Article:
The benefits of a pre-arrival strategy for newcomers

Moving2Canada's Gideon Lin explains how brands can win with immigrants before they even arrive.


By Gideon Lin

In today’s culturally diverse Canada, it’s crucial to have a multicultural marketing strategy in place. Approximately 22% of the Canadian population is a landed immigrant (permanent resident) or naturalized citizen, a share that is expected to rise to 30% by 2036. Brands with weak or misguided multicultural strategies, or no strategy at all, will find it increasingly difficult to catch up with competitors who have already built a strong base of multicultural customers and supporters.

A smart execution moves beyond simply using reflective imagery in Canadian advertising, and instead proactively fosters connection to a brand before the newcomer sets foot in Canada. At Moving2Canada, we call it a pre-arrival strategy – a proven, powerful strategy in which your brand’s voice will be heard loud and clear if you engage early enough. Because once a newcomer arrives at the airport, the chances of winning them over have diminished significantly.

Airlines are among the many businesses that could benefit from a pre-arrival strategy. India, China and the Philippines are the leading source countries of permanent newcomers to Canada, so there’s an opportunity for airlines to build a loyal customer base within those markets and offset seasonality in air travel. In most cases, newcomers have more flexible travel schedules, so a smart pricing plan could include selling round-trip tickets priced for newcomers (who frequently return to their homelands) with limitations on return travel dates. By targeting newcomers before they purchase their first flight to Canada, an airline could artificially create an Indian newcomer season, for example.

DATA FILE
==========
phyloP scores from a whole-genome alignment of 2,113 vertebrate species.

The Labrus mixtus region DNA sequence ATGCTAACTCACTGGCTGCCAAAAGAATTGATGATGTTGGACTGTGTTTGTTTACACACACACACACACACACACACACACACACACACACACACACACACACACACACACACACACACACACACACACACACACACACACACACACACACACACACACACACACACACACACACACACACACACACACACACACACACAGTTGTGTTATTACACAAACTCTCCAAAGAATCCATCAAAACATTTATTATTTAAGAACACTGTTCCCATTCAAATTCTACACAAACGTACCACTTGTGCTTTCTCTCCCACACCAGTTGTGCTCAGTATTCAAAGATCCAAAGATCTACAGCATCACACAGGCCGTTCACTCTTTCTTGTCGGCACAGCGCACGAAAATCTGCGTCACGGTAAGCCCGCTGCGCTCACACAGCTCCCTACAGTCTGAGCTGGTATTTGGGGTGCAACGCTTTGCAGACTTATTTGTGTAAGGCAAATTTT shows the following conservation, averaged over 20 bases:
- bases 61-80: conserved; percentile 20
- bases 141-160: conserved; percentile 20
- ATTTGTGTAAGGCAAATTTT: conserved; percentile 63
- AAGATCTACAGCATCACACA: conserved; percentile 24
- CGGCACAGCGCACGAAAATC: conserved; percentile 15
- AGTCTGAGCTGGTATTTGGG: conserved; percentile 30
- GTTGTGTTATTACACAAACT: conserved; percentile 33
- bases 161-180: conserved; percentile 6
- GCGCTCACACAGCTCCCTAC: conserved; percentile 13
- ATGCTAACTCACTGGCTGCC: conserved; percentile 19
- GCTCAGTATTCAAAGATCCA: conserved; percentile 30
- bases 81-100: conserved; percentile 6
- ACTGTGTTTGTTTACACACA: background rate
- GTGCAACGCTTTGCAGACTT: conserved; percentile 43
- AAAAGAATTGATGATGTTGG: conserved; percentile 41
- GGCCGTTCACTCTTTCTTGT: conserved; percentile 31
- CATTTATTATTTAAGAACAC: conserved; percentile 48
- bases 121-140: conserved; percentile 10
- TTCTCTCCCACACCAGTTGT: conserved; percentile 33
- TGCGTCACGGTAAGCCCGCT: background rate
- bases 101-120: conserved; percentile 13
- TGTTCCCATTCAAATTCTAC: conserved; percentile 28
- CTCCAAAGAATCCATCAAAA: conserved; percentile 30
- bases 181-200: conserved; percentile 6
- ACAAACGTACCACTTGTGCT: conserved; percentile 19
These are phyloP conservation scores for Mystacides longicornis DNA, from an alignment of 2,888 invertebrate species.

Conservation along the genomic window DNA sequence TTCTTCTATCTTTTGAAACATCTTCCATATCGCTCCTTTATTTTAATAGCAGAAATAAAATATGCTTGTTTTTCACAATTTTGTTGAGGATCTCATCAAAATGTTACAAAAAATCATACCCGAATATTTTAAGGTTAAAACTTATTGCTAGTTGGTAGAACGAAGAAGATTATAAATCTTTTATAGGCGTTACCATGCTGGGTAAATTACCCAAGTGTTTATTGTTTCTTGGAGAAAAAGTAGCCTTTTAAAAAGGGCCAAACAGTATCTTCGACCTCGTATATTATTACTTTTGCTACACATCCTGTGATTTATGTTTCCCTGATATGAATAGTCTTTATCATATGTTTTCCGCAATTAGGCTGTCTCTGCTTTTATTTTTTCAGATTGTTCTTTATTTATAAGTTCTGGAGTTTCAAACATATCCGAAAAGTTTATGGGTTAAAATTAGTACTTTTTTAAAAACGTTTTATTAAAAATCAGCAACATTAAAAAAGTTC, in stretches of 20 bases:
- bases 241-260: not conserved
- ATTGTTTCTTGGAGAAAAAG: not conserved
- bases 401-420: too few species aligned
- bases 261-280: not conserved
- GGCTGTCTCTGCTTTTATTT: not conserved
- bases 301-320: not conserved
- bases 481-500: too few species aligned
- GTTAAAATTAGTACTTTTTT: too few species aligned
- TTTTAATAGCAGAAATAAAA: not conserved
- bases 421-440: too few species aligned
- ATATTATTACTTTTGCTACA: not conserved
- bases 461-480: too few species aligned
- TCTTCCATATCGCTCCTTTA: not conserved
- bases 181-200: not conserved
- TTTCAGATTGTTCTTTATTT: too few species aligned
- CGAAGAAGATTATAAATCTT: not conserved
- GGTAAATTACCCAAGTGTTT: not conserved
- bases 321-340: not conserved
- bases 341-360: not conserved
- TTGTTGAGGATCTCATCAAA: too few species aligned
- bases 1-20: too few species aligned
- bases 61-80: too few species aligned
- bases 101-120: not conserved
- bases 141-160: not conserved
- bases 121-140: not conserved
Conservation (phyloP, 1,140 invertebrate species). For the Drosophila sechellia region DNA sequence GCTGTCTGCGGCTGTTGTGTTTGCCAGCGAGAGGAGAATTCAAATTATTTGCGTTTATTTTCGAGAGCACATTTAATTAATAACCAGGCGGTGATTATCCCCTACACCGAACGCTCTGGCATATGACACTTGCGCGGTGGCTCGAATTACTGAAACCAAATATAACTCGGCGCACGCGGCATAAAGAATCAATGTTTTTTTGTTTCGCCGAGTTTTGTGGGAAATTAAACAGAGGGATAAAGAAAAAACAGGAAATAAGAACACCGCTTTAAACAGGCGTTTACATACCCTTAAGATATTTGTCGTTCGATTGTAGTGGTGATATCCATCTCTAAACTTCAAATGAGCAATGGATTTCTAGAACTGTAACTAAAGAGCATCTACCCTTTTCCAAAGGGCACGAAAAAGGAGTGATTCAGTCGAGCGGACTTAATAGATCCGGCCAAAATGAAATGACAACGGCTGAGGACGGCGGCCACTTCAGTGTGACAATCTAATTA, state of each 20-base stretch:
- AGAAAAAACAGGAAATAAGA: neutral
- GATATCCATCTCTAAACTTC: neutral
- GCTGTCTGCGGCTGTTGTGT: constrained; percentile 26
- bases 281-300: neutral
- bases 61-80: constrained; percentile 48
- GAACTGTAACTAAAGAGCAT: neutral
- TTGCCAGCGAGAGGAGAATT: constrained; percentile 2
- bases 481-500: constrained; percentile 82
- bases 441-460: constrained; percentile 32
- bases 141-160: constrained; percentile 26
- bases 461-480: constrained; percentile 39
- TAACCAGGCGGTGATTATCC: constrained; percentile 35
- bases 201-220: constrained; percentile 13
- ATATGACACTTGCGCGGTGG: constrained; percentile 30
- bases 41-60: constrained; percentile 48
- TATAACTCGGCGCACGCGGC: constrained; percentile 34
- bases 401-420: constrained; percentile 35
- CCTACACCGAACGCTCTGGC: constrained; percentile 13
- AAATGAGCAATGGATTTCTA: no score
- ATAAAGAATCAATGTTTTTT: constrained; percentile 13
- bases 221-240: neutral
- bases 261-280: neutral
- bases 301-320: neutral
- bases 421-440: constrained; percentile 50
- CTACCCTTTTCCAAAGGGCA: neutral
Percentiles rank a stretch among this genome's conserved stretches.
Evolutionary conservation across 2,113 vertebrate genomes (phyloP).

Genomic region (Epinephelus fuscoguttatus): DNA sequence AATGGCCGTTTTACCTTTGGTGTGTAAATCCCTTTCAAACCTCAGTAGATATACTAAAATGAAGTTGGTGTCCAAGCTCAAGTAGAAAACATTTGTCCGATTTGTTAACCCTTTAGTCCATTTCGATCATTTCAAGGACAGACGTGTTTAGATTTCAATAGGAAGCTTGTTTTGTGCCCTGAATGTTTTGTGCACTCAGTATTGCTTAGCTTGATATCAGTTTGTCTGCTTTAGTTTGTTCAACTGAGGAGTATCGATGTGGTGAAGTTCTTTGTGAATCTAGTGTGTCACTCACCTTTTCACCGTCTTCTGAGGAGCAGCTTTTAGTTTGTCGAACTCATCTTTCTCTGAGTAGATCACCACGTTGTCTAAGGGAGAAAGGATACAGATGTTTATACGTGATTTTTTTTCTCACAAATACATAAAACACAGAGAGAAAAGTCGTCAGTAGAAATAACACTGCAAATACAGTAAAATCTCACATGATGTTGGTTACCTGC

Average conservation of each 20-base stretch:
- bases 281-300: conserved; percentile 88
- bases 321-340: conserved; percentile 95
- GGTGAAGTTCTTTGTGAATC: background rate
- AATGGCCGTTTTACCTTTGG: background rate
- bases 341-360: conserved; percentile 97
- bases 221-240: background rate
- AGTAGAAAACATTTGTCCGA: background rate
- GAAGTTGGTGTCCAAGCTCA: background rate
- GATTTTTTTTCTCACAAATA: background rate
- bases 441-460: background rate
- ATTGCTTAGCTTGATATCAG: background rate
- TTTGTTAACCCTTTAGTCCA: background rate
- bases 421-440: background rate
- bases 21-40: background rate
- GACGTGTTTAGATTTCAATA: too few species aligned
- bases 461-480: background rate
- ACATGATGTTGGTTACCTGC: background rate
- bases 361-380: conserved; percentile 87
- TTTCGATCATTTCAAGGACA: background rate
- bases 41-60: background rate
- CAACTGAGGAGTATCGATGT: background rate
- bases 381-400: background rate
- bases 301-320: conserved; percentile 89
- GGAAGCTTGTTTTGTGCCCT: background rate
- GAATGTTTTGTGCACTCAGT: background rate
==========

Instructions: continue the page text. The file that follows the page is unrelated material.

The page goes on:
The retail industry is another area rife with opportunity in this space, because newcomers have little-to-no brand loyalty and their shopping baskets are 15% larger than those of average Canadians. In retail, the true opportunity lies in addressing newcomers’ immediate needs before they even know what those needs are. For instance, rain gear, winter tires and voltage adaptors are all products that don’t come to mind when you’re planning a move to a new country. But they’re needed. The retailers that offer them first could earn a loyal customer on the long-term.

When developing a pre-arrival strategy, companies should consider the emotional journey a newcomer goes through and position their brand as part of that journey to Canada. But bear in mind that a newcomer who arrived a year ago will have different needs than one who arrived three years ago. After five years, they are no longer considered newcomers; at this point they can be integrated into the general multicultural strategy. The brand that succeeds in marketing itself at the pre-arrival stage may already have a loyal customer.

In the telecom space, we see brands walking this walk by pairing promotional offers for newcomers with competitive pricing. This strategy, directed at potential newcomers before their arrival to Canada, ensures the brand comes front of mind the moment they land in Canada and more importantly, before the competition. Navigating phone and data plans is often one of the first challenges newcomers face, and providing a solution to that problem before they arrive helps a brand like Telus’ prepaid brand Public Mobile meet the immediate needs of the newcomer. (Full disclosure: Moving2Canada has been working with Public Mobile since earlier this year).

There’s also reason to think Public is already looking to the future needs of those customers. Having recently rebranded with a focus on diversity and connection, with new faceless illustrations that capture the idea of the Canadian “public” at large, the telco is also in a good position to continue speaking to those customers three or five years down the road.


Gideon Lin is a business development officer at Moving2Canada, a network that helps newcomers transition to Canada. He grew up in Israel and has been a newcomer to Canada since 2012.